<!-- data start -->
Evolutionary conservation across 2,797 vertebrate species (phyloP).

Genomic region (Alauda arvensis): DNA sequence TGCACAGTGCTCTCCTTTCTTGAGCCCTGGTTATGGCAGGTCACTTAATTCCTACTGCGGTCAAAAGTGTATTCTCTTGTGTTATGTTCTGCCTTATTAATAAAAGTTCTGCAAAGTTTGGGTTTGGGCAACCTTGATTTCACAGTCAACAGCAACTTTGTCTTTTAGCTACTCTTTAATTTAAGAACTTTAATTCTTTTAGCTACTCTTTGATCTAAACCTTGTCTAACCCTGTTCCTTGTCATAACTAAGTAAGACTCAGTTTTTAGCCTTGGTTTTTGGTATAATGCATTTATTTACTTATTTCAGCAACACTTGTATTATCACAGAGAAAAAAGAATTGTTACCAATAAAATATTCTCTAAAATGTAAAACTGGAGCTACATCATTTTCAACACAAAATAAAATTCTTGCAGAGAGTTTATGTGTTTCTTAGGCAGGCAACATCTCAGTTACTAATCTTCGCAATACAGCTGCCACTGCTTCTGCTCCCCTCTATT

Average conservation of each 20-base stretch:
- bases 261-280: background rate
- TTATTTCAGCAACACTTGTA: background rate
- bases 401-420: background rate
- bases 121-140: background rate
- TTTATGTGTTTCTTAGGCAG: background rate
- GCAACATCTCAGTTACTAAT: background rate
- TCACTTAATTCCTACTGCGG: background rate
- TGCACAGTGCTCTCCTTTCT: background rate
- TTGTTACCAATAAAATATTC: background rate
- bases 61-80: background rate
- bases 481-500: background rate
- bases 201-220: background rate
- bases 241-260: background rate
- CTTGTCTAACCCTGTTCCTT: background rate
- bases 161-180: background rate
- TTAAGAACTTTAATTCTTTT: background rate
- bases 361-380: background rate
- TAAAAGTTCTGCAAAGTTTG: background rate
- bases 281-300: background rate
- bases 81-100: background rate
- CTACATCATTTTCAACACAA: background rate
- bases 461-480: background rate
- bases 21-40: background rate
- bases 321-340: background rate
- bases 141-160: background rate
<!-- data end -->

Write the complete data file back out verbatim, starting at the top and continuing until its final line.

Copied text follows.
Evolutionary conservation across 2,797 vertebrate species (phyloP).

Genomic region (Alauda arvensis): DNA sequence TGCACAGTGCTCTCCTTTCTTGAGCCCTGGTTATGGCAGGTCACTTAATTCCTACTGCGGTCAAAAGTGTATTCTCTTGTGTTATGTTCTGCCTTATTAATAAAAGTTCTGCAAAGTTTGGGTTTGGGCAACCTTGATTTCACAGTCAACAGCAACTTTGTCTTTTAGCTACTCTTTAATTTAAGAACTTTAATTCTTTTAGCTACTCTTTGATCTAAACCTTGTCTAACCCTGTTCCTTGTCATAACTAAGTAAGACTCAGTTTTTAGCCTTGGTTTTTGGTATAATGCATTTATTTACTTATTTCAGCAACACTTGTATTATCACAGAGAAAAAAGAATTGTTACCAATAAAATATTCTCTAAAATGTAAAACTGGAGCTACATCATTTTCAACACAAAATAAAATTCTTGCAGAGAGTTTATGTGTTTCTTAGGCAGGCAACATCTCAGTTACTAATCTTCGCAATACAGCTGCCACTGCTTCTGCTCCCCTCTATT

Average conservation of each 20-base stretch:
- bases 261-280: background rate
- TTATTTCAGCAACACTTGTA: background rate
- bases 401-420: background rate
- bases 121-140: background rate
- TTTATGTGTTTCTTAGGCAG: background rate
- GCAACATCTCAGTTACTAAT: background rate
- TCACTTAATTCCTACTGCGG: background rate
- TGCACAGTGCTCTCCTTTCT: background rate
- TTGTTACCAATAAAATATTC: background rate
- bases 61-80: background rate
- bases 481-500: background rate
- bases 201-220: background rate
- bases 241-260: background rate
- CTTGTCTAACCCTGTTCCTT: background rate
- bases 161-180: background rate
- TTAAGAACTTTAATTCTTTT: background rate
- bases 361-380: background rate
- TAAAAGTTCTGCAAAGTTTG: background rate
- bases 281-300: background rate
- bases 81-100: background rate
- CTACATCATTTTCAACACAA: background rate
- bases 461-480: background rate
- bases 21-40: background rate
- bases 321-340: background rate
- bases 141-160: background rate